The CDC estimates that approximately 1.1 million people in the United States are living with HIV, and around 50,000 new cases are still diagnosed each year, despite increased visibility and preventive education. Alarmingly, as many as 20% of those afflicted are unaware that they have contracted the disease due to limited access to HIV tests.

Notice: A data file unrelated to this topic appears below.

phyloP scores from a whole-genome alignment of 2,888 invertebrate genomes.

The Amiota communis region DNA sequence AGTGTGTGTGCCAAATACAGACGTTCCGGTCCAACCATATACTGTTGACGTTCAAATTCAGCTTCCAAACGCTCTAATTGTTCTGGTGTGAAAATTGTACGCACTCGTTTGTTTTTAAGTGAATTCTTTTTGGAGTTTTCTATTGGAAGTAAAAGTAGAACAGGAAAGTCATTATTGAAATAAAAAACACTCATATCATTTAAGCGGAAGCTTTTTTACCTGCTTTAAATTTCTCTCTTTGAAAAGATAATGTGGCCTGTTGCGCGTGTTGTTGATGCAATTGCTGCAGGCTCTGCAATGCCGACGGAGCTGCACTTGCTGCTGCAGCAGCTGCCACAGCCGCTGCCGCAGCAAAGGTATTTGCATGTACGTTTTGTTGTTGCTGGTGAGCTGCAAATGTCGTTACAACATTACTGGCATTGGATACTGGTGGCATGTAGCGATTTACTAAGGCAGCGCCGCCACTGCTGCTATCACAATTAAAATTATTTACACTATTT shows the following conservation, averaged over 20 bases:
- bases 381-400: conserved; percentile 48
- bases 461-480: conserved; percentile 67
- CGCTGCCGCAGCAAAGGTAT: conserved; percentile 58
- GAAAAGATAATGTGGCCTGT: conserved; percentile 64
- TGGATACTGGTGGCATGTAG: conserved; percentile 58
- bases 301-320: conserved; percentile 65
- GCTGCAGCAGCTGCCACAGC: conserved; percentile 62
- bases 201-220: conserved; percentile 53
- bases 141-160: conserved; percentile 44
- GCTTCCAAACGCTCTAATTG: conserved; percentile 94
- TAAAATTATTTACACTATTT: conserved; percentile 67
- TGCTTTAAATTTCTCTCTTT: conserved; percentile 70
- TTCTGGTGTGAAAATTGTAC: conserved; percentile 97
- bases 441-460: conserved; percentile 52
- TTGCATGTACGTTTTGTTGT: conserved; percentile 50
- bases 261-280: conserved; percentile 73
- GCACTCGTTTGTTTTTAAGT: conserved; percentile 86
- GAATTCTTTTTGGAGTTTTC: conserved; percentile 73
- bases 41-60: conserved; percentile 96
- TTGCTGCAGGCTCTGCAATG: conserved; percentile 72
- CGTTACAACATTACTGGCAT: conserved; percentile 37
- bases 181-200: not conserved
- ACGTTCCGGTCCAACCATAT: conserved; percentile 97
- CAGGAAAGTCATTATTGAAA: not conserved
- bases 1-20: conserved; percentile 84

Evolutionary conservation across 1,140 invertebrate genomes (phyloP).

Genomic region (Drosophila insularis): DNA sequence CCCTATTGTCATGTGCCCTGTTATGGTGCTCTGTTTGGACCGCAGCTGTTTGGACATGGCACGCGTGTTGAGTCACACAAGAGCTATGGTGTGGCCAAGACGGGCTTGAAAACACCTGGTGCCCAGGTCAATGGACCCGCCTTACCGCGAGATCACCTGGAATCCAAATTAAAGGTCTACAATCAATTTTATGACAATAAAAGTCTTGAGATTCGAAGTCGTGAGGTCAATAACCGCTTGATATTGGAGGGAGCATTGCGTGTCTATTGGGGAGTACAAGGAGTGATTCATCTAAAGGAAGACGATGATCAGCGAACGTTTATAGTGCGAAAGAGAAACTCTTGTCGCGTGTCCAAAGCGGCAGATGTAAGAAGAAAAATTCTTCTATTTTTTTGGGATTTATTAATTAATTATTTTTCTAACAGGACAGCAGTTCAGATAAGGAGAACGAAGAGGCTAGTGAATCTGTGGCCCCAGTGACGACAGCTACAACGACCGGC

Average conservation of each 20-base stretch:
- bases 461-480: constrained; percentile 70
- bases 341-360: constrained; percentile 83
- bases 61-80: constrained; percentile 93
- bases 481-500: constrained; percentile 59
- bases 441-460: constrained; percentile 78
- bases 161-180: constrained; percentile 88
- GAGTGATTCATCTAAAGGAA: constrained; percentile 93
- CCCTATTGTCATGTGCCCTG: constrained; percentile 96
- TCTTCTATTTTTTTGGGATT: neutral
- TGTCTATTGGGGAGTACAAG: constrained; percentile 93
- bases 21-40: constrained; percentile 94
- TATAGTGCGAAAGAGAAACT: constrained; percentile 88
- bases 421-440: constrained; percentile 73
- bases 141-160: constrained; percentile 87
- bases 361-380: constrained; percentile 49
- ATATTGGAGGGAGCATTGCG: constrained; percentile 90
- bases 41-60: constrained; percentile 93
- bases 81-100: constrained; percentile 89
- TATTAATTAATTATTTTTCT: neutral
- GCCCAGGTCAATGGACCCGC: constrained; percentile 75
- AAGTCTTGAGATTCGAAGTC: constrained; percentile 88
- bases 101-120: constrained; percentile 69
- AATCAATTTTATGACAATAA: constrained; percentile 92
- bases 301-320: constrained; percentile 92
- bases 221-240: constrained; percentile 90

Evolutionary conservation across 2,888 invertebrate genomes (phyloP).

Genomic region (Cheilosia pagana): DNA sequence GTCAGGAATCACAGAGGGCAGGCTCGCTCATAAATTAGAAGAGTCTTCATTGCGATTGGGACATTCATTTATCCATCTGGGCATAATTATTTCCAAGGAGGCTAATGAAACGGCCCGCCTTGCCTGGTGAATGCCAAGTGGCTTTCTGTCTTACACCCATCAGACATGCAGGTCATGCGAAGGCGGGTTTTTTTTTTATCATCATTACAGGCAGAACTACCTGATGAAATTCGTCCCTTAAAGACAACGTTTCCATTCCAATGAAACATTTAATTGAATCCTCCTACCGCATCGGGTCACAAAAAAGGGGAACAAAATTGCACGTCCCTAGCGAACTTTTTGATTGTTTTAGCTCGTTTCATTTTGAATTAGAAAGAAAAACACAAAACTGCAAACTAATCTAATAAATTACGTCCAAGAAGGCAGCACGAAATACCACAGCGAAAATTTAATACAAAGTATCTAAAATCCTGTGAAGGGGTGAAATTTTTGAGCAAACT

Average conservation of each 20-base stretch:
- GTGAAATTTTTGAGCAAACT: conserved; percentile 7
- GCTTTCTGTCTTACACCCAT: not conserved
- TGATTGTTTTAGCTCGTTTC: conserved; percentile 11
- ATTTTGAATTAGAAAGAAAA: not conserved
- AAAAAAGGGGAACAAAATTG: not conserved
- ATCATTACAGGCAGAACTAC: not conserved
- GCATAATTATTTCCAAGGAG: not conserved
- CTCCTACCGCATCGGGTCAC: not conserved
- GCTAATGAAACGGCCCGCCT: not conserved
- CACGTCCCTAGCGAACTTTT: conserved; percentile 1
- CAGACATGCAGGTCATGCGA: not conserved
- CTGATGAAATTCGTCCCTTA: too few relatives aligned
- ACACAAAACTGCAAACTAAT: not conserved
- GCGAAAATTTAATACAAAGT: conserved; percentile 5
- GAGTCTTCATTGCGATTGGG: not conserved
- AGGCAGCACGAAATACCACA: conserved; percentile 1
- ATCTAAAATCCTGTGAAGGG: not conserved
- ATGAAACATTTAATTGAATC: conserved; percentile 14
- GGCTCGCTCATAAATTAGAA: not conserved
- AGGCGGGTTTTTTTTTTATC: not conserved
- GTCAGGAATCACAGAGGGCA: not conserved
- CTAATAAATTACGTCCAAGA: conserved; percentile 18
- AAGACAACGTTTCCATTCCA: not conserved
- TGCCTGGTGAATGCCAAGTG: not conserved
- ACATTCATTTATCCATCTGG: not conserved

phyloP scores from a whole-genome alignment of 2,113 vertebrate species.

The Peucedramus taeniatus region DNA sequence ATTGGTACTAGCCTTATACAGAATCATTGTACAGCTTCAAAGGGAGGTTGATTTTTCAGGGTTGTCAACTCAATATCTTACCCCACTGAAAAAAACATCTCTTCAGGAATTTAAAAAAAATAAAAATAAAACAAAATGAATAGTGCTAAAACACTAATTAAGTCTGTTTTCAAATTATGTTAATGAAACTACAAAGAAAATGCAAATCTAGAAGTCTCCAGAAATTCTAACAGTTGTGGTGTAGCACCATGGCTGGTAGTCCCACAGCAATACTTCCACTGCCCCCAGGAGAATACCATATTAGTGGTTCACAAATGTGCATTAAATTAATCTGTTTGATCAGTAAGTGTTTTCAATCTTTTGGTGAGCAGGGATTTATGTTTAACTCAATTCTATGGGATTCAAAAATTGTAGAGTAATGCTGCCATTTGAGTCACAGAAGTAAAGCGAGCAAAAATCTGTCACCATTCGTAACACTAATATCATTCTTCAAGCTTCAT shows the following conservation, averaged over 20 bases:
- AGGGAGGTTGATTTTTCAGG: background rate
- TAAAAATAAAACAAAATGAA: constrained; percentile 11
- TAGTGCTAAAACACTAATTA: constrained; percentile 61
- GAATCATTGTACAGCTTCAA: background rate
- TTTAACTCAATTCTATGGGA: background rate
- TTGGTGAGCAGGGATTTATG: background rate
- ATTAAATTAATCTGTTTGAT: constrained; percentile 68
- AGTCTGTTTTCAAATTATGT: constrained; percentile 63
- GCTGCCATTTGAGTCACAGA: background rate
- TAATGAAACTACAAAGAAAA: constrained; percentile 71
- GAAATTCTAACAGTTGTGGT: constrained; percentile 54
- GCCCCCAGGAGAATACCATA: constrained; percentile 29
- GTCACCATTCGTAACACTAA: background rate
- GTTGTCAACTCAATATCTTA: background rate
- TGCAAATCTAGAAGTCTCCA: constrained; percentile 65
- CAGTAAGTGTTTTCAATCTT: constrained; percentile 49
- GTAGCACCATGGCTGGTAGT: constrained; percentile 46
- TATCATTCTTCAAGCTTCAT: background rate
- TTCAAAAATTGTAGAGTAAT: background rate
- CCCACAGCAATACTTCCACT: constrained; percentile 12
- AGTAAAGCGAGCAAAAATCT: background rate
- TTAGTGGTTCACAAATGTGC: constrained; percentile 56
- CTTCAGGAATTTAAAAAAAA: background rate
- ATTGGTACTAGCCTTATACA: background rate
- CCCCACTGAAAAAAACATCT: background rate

One of the biggest reasons explaining the stagnancy in the rate of new HIV cases diagnosed each years involves inadequate access to testing opportunities. Low-income and minority populations typically have the most restricted access to traditional healthcare, and yet these communities experience the highest incidences of HIV. Making HIV tests more available to these groups may be able to increase awareness and early treatment of the disease in affected individuals, while facilitating educational discussions within these demographics as a whole.